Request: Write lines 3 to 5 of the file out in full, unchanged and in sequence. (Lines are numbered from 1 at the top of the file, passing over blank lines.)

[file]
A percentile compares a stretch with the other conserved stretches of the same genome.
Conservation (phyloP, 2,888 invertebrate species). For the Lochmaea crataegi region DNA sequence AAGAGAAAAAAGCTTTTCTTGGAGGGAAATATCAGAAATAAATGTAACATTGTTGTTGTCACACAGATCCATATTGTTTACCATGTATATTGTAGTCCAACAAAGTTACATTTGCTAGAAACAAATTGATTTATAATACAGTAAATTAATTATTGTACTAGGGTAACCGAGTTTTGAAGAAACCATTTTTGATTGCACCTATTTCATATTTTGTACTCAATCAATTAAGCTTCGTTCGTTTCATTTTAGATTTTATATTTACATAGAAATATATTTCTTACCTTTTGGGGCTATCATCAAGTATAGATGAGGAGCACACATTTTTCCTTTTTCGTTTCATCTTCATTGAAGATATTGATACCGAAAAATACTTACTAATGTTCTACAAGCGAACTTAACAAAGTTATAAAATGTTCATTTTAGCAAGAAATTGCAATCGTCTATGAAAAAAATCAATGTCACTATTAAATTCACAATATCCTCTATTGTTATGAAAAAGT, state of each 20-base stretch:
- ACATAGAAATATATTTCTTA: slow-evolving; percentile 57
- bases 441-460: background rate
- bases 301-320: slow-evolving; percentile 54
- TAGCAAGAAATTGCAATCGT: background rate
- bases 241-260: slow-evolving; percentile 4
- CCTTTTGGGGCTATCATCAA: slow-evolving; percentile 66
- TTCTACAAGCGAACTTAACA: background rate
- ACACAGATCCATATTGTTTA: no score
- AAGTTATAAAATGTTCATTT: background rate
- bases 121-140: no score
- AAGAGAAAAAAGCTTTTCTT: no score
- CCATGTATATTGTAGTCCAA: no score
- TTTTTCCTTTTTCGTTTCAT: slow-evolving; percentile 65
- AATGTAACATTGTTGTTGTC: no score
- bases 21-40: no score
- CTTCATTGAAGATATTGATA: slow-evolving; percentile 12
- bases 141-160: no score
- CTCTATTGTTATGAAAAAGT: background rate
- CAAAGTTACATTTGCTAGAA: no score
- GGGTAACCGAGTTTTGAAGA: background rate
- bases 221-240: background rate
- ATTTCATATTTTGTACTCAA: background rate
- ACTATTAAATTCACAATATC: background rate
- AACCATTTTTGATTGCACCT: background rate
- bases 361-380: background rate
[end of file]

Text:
- ACATAGAAATATATTTCTTA: slow-evolving; percentile 57
- bases 441-460: background rate
- bases 301-320: slow-evolving; percentile 54